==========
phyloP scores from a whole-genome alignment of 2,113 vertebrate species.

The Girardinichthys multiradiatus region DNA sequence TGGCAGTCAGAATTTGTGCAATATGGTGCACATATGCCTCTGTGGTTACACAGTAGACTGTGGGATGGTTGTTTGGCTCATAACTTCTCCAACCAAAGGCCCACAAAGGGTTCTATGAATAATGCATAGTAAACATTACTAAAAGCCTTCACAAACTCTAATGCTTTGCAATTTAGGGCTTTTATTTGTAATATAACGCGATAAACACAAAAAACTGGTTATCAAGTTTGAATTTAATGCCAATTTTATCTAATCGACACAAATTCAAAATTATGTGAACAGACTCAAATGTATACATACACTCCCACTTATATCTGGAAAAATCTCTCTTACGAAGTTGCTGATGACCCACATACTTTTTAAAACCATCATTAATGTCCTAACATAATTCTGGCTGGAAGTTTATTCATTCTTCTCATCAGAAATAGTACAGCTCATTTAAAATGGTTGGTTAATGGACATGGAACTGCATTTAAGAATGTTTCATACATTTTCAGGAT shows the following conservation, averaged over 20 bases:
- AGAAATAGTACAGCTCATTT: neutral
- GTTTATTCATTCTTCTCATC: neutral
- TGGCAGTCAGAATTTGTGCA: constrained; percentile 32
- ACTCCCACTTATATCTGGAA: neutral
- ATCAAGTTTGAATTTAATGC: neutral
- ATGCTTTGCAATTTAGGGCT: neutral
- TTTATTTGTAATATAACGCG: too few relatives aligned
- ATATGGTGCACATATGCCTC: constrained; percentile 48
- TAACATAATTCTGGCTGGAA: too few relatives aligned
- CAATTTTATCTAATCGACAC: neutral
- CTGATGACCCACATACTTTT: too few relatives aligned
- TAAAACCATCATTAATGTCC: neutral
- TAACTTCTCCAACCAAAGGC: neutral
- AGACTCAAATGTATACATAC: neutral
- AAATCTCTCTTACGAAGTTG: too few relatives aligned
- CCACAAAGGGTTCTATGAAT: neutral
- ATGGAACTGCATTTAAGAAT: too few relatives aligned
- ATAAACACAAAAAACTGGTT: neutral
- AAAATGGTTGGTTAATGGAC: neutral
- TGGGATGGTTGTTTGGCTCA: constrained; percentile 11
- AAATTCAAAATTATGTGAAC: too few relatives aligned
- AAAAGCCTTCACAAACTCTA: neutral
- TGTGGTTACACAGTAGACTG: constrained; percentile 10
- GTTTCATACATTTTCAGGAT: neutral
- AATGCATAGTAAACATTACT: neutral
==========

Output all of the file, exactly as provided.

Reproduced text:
phyloP scores from a whole-genome alignment of 2,113 vertebrate species.

The Girardinichthys multiradiatus region DNA sequence TGGCAGTCAGAATTTGTGCAATATGGTGCACATATGCCTCTGTGGTTACACAGTAGACTGTGGGATGGTTGTTTGGCTCATAACTTCTCCAACCAAAGGCCCACAAAGGGTTCTATGAATAATGCATAGTAAACATTACTAAAAGCCTTCACAAACTCTAATGCTTTGCAATTTAGGGCTTTTATTTGTAATATAACGCGATAAACACAAAAAACTGGTTATCAAGTTTGAATTTAATGCCAATTTTATCTAATCGACACAAATTCAAAATTATGTGAACAGACTCAAATGTATACATACACTCCCACTTATATCTGGAAAAATCTCTCTTACGAAGTTGCTGATGACCCACATACTTTTTAAAACCATCATTAATGTCCTAACATAATTCTGGCTGGAAGTTTATTCATTCTTCTCATCAGAAATAGTACAGCTCATTTAAAATGGTTGGTTAATGGACATGGAACTGCATTTAAGAATGTTTCATACATTTTCAGGAT shows the following conservation, averaged over 20 bases:
- AGAAATAGTACAGCTCATTT: neutral
- GTTTATTCATTCTTCTCATC: neutral
- TGGCAGTCAGAATTTGTGCA: constrained; percentile 32
- ACTCCCACTTATATCTGGAA: neutral
- ATCAAGTTTGAATTTAATGC: neutral
- ATGCTTTGCAATTTAGGGCT: neutral
- TTTATTTGTAATATAACGCG: too few relatives aligned
- ATATGGTGCACATATGCCTC: constrained; percentile 48
- TAACATAATTCTGGCTGGAA: too few relatives aligned
- CAATTTTATCTAATCGACAC: neutral
- CTGATGACCCACATACTTTT: too few relatives aligned
- TAAAACCATCATTAATGTCC: neutral
- TAACTTCTCCAACCAAAGGC: neutral
- AGACTCAAATGTATACATAC: neutral
- AAATCTCTCTTACGAAGTTG: too few relatives aligned
- CCACAAAGGGTTCTATGAAT: neutral
- ATGGAACTGCATTTAAGAAT: too few relatives aligned
- ATAAACACAAAAAACTGGTT: neutral
- AAAATGGTTGGTTAATGGAC: neutral
- TGGGATGGTTGTTTGGCTCA: constrained; percentile 11
- AAATTCAAAATTATGTGAAC: too few relatives aligned
- AAAAGCCTTCACAAACTCTA: neutral
- TGTGGTTACACAGTAGACTG: constrained; percentile 10
- GTTTCATACATTTTCAGGAT: neutral
- AATGCATAGTAAACATTACT: neutral